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Separating science from dogma/Do not confuse the beliefs of individual scientists with scientific knowledge

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``The new physics and the new cosmology hold out a tantalizing promise: that we might be able to explain how all the physical structures in the universe have come to exist, automatically, as a result of natural processes. We should then no longer have need for a Creator in the traditional sense. Nevertheless, though science may explain the world, we still have to explain science. . . . The laws which enable the universe to come into being spontaneously seem themselves to be the product of exceedingly ingenious design. If physics is the product of design, the universe must have a purpose, and the evidence of modern physics suggests strongly to me that the purpose includes us.''

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In saying this, Davies and other scientists with similar leanings make it clear that they are not speaking as scientists. They are taking a metaphysical position for which they cannot claim scientific authority. Physicist Heinz R. Pagels of the New York Academy of Sciences and Rockefeller University makes clear this distinction between what he calls ``third-person science'' (objective knowledge) and ``first-person science'' (subjective belief) in his new book, ``Perfect Symmetry'' (Simon & Schuster).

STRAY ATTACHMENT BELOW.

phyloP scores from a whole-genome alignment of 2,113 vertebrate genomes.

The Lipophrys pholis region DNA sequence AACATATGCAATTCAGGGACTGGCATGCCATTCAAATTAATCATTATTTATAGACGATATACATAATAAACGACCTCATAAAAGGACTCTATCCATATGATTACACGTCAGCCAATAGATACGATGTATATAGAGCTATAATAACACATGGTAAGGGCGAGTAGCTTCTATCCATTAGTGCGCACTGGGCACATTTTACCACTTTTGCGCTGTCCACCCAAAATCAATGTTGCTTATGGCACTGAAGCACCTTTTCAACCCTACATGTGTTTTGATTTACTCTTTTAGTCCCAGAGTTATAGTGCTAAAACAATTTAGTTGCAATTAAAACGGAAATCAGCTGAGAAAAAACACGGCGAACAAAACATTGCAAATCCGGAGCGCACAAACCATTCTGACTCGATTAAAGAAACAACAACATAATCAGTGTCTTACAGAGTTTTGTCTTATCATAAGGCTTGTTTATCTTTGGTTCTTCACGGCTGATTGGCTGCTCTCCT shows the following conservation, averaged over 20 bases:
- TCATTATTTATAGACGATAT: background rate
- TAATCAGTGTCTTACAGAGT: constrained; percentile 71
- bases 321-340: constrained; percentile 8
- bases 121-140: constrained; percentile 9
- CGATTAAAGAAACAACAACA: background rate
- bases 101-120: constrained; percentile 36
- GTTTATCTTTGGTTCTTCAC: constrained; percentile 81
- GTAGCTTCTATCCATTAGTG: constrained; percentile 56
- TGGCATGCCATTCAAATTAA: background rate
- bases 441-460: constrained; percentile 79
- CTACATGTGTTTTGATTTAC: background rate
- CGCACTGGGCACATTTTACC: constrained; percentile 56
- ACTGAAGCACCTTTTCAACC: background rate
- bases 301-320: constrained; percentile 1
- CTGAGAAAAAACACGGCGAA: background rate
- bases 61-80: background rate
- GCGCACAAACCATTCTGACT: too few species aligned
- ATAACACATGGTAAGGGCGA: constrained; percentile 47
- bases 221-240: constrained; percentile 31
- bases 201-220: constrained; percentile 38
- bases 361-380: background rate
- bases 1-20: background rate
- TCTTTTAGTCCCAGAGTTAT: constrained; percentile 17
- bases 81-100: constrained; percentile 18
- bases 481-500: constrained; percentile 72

The former, he says, ``is the science we see published in professional journals and hear reported at conferences and seminars . . . [it] shows us the world's material order.'' Furthermore, it is a kind of knowledge whose ``truth can be reestablished by all competent individuals irrespective of their culture, politics, race or sex.''

``First-person science,'' on the other hand, consists of ``the personal thoughts of an individual interpreting and responding to the reality of the world discovered by science.''

Pagels adds: ``Scientists, in their `first-person' writings, are not privileged in any way. The accidents of their personal history influence their experience of reality as they do for other people.''

At its most basic level, modern science seems prone to metaphysical extrapolation. Some physicists have pointed out the strong parallels between quantum theory and Oriental mysticism. Other scientists sense the action of a supreme intelligence. There is much food for thought in this for interested laymen and religious thinkers. But they should beware of confusing the convictions of individual scientists with established scientific knowledge.

There is nothing in such established knowledge that points inexorably toward any particular religious dogmas or to the existence or nonexistence of a supreme being. Scientists are not being forced by any internal contradictions within science to assume such a being. If anything, they are learning more and more how to explain the workings of the material universe in terms of the intrinsic properties of matter, space/time, and energy. Any metaphysical extrapolation beyond this must be dealt with and proved -- to the extent that proof is possible -- on other terms.

Creationists err in trying to force scientific knowledge to conform to their version of biblical literalism. Other religious thinkers should avoid this temptation to see their own convictions reflected in the body of scientific knowledge. Then they will be free to make the most of the hints such knowledge offers them in their own search for truth.

A Tuesday column. Robert C. Cowen is the Monitor's natural science editor.